private MailServer mailServer;

    private static Validator propertyValidator;

    public static void setup() {
        propertyValidator = Validation.buildDefaultValidatorFactory().getValidator();

    void whenBindingPropertiesToValidatedBeans_thenConstrainsAreChecked() {
        assertEquals(0, propertyValidator.validate(mailServer.getPropertiesMap()).size());
        assertEquals(0, propertyValidator.validate(mailServer.getMailConfig()).size());

On the other hand, if we use invalid properties, Spring will throw an IllegalStateException at start-up.

For instance, using any of these invalid configurations:


will cause our application to fail, with this error message:

Property: validate.propertiesMap[second]
Reason: must not be blank

Property: validate.mailConfig.address
Value: user1.test
Reason: must be a well-formed email address

Notice that we've used @Valid on the mailConfig field to ensure that the MailConfig constraints are checked, even if validate.mailConfig.address wasn't defined. Otherwise, Spring would set mailConfig to null and start the application normally.

6. Properties Conversion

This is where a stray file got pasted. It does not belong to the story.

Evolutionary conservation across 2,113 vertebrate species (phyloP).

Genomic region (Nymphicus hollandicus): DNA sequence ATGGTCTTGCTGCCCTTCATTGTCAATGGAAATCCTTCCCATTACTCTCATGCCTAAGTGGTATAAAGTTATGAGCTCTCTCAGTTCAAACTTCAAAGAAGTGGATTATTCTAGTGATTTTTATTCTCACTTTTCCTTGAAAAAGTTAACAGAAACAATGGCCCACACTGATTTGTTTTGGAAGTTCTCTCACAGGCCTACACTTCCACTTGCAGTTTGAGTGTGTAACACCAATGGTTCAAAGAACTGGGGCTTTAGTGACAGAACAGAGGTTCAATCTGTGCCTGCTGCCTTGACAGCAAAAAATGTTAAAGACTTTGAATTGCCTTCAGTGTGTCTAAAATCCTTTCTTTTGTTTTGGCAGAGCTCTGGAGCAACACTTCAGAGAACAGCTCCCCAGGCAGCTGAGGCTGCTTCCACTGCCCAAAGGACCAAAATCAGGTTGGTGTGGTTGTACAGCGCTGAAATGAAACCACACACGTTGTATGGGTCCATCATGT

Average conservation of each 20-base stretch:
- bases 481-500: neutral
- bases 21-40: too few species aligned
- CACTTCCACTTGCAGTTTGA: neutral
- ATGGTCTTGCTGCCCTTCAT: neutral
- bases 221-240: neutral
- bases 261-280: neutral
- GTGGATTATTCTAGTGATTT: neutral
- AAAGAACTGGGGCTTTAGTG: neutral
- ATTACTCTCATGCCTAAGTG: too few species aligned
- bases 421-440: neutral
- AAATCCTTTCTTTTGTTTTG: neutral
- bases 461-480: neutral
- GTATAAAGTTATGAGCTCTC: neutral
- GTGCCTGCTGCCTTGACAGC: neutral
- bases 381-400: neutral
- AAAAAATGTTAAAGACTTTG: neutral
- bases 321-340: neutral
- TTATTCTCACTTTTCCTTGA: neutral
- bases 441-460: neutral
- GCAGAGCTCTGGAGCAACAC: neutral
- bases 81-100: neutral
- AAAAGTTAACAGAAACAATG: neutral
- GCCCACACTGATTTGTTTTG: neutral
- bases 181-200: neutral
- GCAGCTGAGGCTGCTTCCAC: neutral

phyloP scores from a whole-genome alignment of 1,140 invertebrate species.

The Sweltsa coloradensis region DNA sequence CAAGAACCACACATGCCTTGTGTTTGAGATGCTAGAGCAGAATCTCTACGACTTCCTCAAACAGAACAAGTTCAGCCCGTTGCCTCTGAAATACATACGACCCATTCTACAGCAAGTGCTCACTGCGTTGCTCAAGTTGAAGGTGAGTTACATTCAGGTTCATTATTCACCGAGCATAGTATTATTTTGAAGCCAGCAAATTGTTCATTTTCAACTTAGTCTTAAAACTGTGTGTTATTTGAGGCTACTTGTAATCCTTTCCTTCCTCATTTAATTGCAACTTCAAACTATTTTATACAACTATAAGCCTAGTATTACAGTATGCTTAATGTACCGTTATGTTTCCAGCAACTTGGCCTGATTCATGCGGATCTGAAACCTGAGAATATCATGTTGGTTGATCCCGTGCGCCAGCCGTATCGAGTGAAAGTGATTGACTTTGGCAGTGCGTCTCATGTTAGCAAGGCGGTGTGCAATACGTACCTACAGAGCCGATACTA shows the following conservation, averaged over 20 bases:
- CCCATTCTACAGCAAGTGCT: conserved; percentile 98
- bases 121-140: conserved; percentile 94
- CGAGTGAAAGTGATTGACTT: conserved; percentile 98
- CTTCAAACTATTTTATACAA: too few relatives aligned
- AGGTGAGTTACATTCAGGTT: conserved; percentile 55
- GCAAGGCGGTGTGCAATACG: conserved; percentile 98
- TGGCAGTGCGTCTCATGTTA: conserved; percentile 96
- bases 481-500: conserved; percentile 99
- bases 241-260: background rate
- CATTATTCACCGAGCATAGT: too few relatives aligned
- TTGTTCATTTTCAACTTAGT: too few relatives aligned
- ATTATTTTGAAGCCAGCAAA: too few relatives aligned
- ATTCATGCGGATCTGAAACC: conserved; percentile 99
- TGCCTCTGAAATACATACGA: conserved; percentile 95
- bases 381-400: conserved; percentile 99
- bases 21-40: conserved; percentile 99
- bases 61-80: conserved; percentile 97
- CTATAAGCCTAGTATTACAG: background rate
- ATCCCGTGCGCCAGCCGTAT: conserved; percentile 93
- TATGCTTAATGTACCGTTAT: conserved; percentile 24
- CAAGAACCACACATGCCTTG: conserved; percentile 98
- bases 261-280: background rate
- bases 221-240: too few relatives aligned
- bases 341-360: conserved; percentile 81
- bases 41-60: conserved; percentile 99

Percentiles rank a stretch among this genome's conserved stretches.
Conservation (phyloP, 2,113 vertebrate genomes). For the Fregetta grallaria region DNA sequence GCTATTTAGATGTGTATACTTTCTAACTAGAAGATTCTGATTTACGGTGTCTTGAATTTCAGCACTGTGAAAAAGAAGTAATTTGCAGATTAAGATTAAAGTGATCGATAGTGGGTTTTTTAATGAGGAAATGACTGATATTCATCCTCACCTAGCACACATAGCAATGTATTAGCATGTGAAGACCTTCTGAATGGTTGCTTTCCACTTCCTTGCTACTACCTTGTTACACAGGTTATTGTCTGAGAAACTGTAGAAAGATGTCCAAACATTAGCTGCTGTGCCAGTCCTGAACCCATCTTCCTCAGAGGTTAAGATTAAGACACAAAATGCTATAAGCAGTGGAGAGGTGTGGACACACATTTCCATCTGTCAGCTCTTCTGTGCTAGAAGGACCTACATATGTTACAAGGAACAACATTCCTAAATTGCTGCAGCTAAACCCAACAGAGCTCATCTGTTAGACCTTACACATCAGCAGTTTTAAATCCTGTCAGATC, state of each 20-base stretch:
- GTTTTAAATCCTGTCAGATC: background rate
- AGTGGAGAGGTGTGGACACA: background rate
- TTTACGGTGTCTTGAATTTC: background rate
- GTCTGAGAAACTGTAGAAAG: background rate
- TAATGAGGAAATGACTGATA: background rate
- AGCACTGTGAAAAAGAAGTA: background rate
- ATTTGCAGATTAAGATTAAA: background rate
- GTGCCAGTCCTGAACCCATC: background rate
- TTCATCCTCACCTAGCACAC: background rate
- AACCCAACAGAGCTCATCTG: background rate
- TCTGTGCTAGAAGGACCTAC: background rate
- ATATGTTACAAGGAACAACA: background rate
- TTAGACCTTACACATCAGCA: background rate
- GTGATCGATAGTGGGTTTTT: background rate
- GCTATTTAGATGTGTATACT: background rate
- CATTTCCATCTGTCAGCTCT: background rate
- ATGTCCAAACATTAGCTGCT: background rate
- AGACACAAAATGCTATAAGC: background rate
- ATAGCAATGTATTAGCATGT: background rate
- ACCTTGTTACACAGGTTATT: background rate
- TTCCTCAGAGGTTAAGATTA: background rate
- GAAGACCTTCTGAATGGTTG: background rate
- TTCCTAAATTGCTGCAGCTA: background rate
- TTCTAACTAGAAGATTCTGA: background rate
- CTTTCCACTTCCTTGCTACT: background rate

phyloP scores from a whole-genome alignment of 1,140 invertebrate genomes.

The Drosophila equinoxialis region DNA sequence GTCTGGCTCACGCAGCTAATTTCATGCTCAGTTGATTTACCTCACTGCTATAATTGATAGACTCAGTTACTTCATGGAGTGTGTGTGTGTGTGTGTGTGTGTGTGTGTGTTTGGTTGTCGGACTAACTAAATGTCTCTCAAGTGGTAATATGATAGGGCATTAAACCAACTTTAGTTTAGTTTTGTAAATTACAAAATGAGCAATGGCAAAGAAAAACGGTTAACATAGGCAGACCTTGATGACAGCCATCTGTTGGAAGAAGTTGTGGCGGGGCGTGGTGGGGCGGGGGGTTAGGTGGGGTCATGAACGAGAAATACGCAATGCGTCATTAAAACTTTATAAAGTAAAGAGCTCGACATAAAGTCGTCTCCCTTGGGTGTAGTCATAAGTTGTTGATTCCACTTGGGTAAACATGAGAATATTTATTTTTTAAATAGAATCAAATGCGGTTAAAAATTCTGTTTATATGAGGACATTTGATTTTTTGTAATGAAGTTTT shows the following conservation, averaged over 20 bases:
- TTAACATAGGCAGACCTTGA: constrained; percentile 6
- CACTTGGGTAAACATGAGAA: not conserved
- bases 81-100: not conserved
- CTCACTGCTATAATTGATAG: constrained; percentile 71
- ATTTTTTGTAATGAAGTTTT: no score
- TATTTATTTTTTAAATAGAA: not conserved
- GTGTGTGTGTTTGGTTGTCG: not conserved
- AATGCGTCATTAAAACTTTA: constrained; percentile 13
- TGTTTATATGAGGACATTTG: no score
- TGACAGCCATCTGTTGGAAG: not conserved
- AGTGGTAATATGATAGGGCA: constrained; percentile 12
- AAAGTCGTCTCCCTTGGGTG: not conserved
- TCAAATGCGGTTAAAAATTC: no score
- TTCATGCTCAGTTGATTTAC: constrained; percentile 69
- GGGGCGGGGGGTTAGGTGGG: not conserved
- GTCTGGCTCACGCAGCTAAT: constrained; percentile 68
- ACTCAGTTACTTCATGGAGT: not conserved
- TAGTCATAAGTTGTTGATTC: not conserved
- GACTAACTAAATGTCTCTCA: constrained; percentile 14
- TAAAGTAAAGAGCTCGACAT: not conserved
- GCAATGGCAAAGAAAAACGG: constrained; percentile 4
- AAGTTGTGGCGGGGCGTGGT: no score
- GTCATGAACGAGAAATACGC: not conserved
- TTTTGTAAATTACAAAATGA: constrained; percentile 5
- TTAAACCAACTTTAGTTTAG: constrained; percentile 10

Spring Boot properties conversion enables us to convert some properties into specific types.

In this section, we'll start by testing configuration classes that use Spring's built-in conversion. Then, we'll test a custom converter that we create ourselves.

6.1. Spring Boot's Default Conversion

Let's consider the following data size and duration properties:

# data sizes

# durations

Spring Boot will automatically bind these properties to the matching DataSize and Duration fields defined in the PropertyConversion configuration class:

@ConfigurationProperties(prefix = "convert")
public class PropertyConversion {

    private DataSize uploadSpeed;

    private DataSize downloadSpeed;

    private Duration backupDay;

    private Duration backupHour;

    // getters and setters

Now, let's check the conversion results:

@EnableConfigurationProperties(value = PropertyConversion.class)
@ContextConfiguration(classes = CustomCredentialsConverter.class)
public class SpringPropertiesConversionUnitTest {

    private PropertyConversion propertyConversion;